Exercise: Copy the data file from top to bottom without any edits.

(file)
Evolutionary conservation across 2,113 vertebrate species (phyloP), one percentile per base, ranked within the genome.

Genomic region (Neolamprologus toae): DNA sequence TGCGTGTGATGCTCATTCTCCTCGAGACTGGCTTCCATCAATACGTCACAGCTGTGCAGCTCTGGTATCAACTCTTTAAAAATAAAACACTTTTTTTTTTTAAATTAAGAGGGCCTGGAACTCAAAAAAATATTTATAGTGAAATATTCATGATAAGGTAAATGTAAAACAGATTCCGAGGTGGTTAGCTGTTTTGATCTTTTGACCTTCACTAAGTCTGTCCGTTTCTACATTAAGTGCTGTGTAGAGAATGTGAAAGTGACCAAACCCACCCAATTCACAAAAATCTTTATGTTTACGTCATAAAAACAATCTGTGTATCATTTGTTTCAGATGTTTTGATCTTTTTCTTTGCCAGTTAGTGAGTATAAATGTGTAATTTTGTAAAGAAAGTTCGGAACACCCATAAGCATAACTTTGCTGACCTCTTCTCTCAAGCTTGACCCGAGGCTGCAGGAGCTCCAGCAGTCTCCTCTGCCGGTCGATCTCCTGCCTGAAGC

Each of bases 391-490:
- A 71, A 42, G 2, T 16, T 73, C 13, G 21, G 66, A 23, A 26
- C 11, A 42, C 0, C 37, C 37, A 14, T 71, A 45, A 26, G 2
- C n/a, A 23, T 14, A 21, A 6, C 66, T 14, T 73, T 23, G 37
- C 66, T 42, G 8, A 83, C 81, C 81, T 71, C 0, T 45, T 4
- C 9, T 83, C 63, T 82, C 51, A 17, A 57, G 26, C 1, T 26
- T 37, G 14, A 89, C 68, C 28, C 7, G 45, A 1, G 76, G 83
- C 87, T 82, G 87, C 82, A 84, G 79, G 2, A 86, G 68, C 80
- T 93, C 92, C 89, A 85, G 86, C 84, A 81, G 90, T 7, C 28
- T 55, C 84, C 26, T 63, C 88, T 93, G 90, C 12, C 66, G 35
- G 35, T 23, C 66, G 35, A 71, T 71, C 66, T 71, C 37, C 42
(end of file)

Evolutionary conservation across 2,113 vertebrate species (phyloP), one percentile per base, ranked within the genome.

Genomic region (Neolamprologus toae): DNA sequence TGCGTGTGATGCTCATTCTCCTCGAGACTGGCTTCCATCAATACGTCACAGCTGTGCAGCTCTGGTATCAACTCTTTAAAAATAAAACACTTTTTTTTTTTAAATTAAGAGGGCCTGGAACTCAAAAAAATATTTATAGTGAAATATTCATGATAAGGTAAATGTAAAACAGATTCCGAGGTGGTTAGCTGTTTTGATCTTTTGACCTTCACTAAGTCTGTCCGTTTCTACATTAAGTGCTGTGTAGAGAATGTGAAAGTGACCAAACCCACCCAATTCACAAAAATCTTTATGTTTACGTCATAAAAACAATCTGTGTATCATTTGTTTCAGATGTTTTGATCTTTTTCTTTGCCAGTTAGTGAGTATAAATGTGTAATTTTGTAAAGAAAGTTCGGAACACCCATAAGCATAACTTTGCTGACCTCTTCTCTCAAGCTTGACCCGAGGCTGCAGGAGCTCCAGCAGTCTCCTCTGCCGGTCGATCTCCTGCCTGAAGC

Each of bases 391-490:
- A 71, A 42, G 2, T 16, T 73, C 13, G 21, G 66, A 23, A 26
- C 11, A 42, C 0, C 37, C 37, A 14, T 71, A 45, A 26, G 2
- C n/a, A 23, T 14, A 21, A 6, C 66, T 14, T 73, T 23, G 37
- C 66, T 42, G 8, A 83, C 81, C 81, T 71, C 0, T 45, T 4
- C 9, T 83, C 63, T 82, C 51, A 17, A 57, G 26, C 1, T 26
- T 37, G 14, A 89, C 68, C 28, C 7, G 45, A 1, G 76, G 83
- C 87, T 82, G 87, C 82, A 84, G 79, G 2, A 86, G 68, C 80
- T 93, C 92, C 89, A 85, G 86, C 84, A 81, G 90, T 7, C 28
- T 55, C 84, C 26, T 63, C 88, T 93, G 90, C 12, C 66, G 35
- G 35, T 23, C 66, G 35, A 71, T 71, C 66, T 71, C 37, C 42